So, Tim Worstall has invoked the recurring fascination of Anglosphere progressivists of various stripes with adapting the Nordic model to Anglo societies (in his case, the US).
It is a very bad idea.
A recent report (pdf) by Swedish-Kurdish economist Nima Sanandaji, whose Tino brother runs the excellent — and very empirical – Super-Economy blog, goes into considerable detail why, for the report provides some revealing comparisons with the US as it the examines the sources of Swedish success (or not).
For example, Swedish-Americans have a 50% higher per capita income than Swedes but (using American benchmarks) the same poverty rate as Sweden (p.21). So, this “natural experiment” suggests that the American model is better for Swedes than the Swedish model is.
One reason for the better US performance is that Sweden had no net private sector job creation from 1950 to 2010. All employment growth was in the public sector, while the overall employment/population ratio fell (p.14).
The American model is also better for migrants than the Swedish model. In the words of the report (p.27):
Between 1993 and 2000, the income from work for the average Iranian immigrant was only 61 per cent of that of a native Swede and that of the average Turkish immigrant 74 per cent (…). This contrasts with the situation in the USA. According to the US Census for 2000, those born in Iran had an income that was 136 per cent of the average for native-born residents, compared with 114 per cent for those born in Turkey (US Census, 2000). Clearly, similar groups of immigrants had very different opportunities in the USA compared with Sweden.
The lack of private sector job creation would go a long way towards explaining why migrants generally do much better in the US than they do in Sweden.
The report points out that Sweden was a highly successful society before the expansion of the welfare state, with high rates of economic growth and low levels of income inequality. The expanded “Swedish model” degraded Sweden’s relative economic performance, in part through the suppression of entrepreneurship. The dramatic drop in the creation of new businesses after the expanded welfare state was constructed has seen entrenchment of very unequal wealth distribution (more so than the US).
The expanded welfare state has also seen increases in wealth (and income) inequality in recent decades due to welfare dependent households that do not save and often have negative or zero assets (p.20). Migration has also increased inequality.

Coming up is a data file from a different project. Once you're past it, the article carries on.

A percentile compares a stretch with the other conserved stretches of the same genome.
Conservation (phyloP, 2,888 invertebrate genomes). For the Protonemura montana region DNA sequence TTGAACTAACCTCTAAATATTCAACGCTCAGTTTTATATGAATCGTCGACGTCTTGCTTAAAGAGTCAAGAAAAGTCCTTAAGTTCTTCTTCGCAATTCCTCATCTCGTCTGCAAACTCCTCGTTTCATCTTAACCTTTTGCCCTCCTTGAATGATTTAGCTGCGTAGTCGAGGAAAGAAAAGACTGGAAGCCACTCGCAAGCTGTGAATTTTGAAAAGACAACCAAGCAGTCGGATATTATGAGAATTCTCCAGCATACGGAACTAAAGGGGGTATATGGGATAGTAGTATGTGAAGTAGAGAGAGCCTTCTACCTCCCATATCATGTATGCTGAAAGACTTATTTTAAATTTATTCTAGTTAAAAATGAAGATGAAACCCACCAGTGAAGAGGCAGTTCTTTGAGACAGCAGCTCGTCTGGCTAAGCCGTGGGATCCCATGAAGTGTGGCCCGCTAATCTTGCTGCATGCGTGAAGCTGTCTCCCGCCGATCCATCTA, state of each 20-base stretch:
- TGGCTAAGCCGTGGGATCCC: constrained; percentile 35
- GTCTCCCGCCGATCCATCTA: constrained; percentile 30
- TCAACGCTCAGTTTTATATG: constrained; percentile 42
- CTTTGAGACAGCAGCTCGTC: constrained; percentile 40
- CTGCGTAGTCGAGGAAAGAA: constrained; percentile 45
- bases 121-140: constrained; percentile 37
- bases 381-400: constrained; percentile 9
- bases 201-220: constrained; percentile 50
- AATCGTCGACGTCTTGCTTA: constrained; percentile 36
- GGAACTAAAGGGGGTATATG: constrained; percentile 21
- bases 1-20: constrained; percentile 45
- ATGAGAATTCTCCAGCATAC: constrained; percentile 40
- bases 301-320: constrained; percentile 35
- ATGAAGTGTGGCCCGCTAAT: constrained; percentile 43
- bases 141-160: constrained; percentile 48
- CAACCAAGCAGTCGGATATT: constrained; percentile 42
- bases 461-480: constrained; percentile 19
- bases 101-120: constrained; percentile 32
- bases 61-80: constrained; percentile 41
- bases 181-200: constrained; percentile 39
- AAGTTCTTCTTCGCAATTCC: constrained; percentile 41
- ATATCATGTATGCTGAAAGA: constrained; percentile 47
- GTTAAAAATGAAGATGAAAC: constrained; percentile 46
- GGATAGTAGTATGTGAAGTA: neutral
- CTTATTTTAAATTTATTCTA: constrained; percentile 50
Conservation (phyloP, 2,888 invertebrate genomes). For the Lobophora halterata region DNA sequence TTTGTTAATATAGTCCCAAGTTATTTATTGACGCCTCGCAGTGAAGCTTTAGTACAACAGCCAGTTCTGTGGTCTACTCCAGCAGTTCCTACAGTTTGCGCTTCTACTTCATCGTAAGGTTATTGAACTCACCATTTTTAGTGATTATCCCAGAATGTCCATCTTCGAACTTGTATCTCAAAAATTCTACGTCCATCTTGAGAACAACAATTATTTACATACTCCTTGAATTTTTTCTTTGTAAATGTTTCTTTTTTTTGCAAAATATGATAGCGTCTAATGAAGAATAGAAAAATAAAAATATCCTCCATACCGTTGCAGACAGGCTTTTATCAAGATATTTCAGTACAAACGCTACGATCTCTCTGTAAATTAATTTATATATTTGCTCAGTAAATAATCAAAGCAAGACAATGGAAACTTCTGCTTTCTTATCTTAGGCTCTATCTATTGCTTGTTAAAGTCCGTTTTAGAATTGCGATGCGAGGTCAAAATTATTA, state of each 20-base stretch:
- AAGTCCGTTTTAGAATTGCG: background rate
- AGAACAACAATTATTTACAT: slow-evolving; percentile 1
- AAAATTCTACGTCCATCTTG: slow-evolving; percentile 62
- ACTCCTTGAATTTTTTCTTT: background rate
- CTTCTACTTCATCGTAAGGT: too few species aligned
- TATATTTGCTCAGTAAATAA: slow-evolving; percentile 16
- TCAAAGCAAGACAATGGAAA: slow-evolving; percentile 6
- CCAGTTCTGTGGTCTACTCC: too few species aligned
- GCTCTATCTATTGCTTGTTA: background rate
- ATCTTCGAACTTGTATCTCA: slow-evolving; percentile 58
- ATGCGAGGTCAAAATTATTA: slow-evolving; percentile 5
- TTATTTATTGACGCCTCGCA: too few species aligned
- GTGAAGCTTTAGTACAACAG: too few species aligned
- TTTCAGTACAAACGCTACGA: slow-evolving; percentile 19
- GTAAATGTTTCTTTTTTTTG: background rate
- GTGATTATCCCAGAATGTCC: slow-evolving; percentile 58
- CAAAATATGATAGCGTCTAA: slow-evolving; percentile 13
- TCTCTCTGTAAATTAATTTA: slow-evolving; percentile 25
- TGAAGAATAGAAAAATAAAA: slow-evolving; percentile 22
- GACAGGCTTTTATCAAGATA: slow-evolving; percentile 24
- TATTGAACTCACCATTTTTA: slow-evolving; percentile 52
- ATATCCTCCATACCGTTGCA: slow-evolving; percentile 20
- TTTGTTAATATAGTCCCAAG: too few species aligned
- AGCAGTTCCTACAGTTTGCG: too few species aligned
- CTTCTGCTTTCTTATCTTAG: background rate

Sweden was a successful society because it had good institutions, with strong social cohesion and high levels of trust. It has remained, apart from the labour market, a country whose markets are generally lightly regulated (as is also true in the other Scandinavian countries; they score persistently high in economic freedom [pdf]). The issue here is, as so often, secure freedom; the wider the ambit of the secure freedom to transact, the more transactions there will be. High levels of trust makes for more secure and lower cost transacting, hence more transacting and so more economic activity.
If one has an extensive welfare state, then lots of people will learn how to be good at being dependant on the welfare state; this is just natural, since it is likely to offer the best return for their efforts (particularly when the value of extra leisure is taken into account). This then has effects on social attitudes. For example, when Swedes were polled on whether they agreed with the statement “claiming government benefits to which you are not entitled is never justifiable” there was a dramatic shift in attitudes over time (p.25):
Clearly, a welfare state where there is strong social consensus that you do not claim unjustified benefits is going to work more effectively (and more cheaply) than one where “get what you can” becomes increasingly the attitude. (The mild shift back towards earlier attitudes coincides with a shift to the right in Swedish politics.).The extensive welfare state — what progressivists normally point to when talking of the “success” of the Swedish model — does not explain Swedish success. That is a result of social cohesion, a high trust society and secure freedom to transact (again, apart from a highly regulated labour market). The level of social cohesion likely helped produce the extensive welfare state, due to a strong sense of common identity. It also likely ameliorated its deleterious effects. Consider this comment by economic historian (and Nobel laureate) Douglass North: